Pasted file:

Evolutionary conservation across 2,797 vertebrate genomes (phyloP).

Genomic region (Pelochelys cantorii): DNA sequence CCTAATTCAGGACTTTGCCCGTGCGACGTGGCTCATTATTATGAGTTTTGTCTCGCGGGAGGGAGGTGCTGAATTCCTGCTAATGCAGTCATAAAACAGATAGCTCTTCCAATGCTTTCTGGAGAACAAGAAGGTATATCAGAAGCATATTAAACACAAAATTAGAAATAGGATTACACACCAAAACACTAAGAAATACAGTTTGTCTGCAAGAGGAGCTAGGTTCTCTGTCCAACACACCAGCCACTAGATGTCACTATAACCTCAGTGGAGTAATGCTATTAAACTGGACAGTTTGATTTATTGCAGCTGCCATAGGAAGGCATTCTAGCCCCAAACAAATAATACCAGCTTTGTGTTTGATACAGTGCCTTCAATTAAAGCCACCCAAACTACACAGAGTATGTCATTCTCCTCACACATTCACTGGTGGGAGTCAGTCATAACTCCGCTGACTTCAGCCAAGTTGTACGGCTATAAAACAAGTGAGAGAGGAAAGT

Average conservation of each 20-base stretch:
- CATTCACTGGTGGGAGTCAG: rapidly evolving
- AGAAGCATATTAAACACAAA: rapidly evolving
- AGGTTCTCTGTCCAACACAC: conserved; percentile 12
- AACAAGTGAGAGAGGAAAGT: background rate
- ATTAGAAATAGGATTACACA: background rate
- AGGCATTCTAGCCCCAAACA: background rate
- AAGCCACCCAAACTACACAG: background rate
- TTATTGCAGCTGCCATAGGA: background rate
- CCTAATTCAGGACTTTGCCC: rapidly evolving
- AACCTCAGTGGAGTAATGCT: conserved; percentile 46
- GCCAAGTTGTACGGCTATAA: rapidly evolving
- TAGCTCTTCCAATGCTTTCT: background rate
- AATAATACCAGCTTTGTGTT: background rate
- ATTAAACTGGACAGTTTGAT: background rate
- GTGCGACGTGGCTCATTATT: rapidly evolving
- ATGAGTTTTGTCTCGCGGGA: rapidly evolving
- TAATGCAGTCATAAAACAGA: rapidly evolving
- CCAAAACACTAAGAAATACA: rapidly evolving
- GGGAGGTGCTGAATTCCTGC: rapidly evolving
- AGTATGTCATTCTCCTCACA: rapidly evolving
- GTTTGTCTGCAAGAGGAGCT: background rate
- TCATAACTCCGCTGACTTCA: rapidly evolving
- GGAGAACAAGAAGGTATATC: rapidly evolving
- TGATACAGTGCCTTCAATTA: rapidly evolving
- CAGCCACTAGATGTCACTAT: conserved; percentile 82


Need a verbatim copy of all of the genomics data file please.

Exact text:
Evolutionary conservation across 2,797 vertebrate genomes (phyloP).

Genomic region (Pelochelys cantorii): DNA sequence CCTAATTCAGGACTTTGCCCGTGCGACGTGGCTCATTATTATGAGTTTTGTCTCGCGGGAGGGAGGTGCTGAATTCCTGCTAATGCAGTCATAAAACAGATAGCTCTTCCAATGCTTTCTGGAGAACAAGAAGGTATATCAGAAGCATATTAAACACAAAATTAGAAATAGGATTACACACCAAAACACTAAGAAATACAGTTTGTCTGCAAGAGGAGCTAGGTTCTCTGTCCAACACACCAGCCACTAGATGTCACTATAACCTCAGTGGAGTAATGCTATTAAACTGGACAGTTTGATTTATTGCAGCTGCCATAGGAAGGCATTCTAGCCCCAAACAAATAATACCAGCTTTGTGTTTGATACAGTGCCTTCAATTAAAGCCACCCAAACTACACAGAGTATGTCATTCTCCTCACACATTCACTGGTGGGAGTCAGTCATAACTCCGCTGACTTCAGCCAAGTTGTACGGCTATAAAACAAGTGAGAGAGGAAAGT

Average conservation of each 20-base stretch:
- CATTCACTGGTGGGAGTCAG: rapidly evolving
- AGAAGCATATTAAACACAAA: rapidly evolving
- AGGTTCTCTGTCCAACACAC: conserved; percentile 12
- AACAAGTGAGAGAGGAAAGT: background rate
- ATTAGAAATAGGATTACACA: background rate
- AGGCATTCTAGCCCCAAACA: background rate
- AAGCCACCCAAACTACACAG: background rate
- TTATTGCAGCTGCCATAGGA: background rate
- CCTAATTCAGGACTTTGCCC: rapidly evolving
- AACCTCAGTGGAGTAATGCT: conserved; percentile 46
- GCCAAGTTGTACGGCTATAA: rapidly evolving
- TAGCTCTTCCAATGCTTTCT: background rate
- AATAATACCAGCTTTGTGTT: background rate
- ATTAAACTGGACAGTTTGAT: background rate
- GTGCGACGTGGCTCATTATT: rapidly evolving
- ATGAGTTTTGTCTCGCGGGA: rapidly evolving
- TAATGCAGTCATAAAACAGA: rapidly evolving
- CCAAAACACTAAGAAATACA: rapidly evolving
- GGGAGGTGCTGAATTCCTGC: rapidly evolving
- AGTATGTCATTCTCCTCACA: rapidly evolving
- GTTTGTCTGCAAGAGGAGCT: background rate
- TCATAACTCCGCTGACTTCA: rapidly evolving
- GGAGAACAAGAAGGTATATC: rapidly evolving
- TGATACAGTGCCTTCAATTA: rapidly evolving
- CAGCCACTAGATGTCACTAT: conserved; percentile 82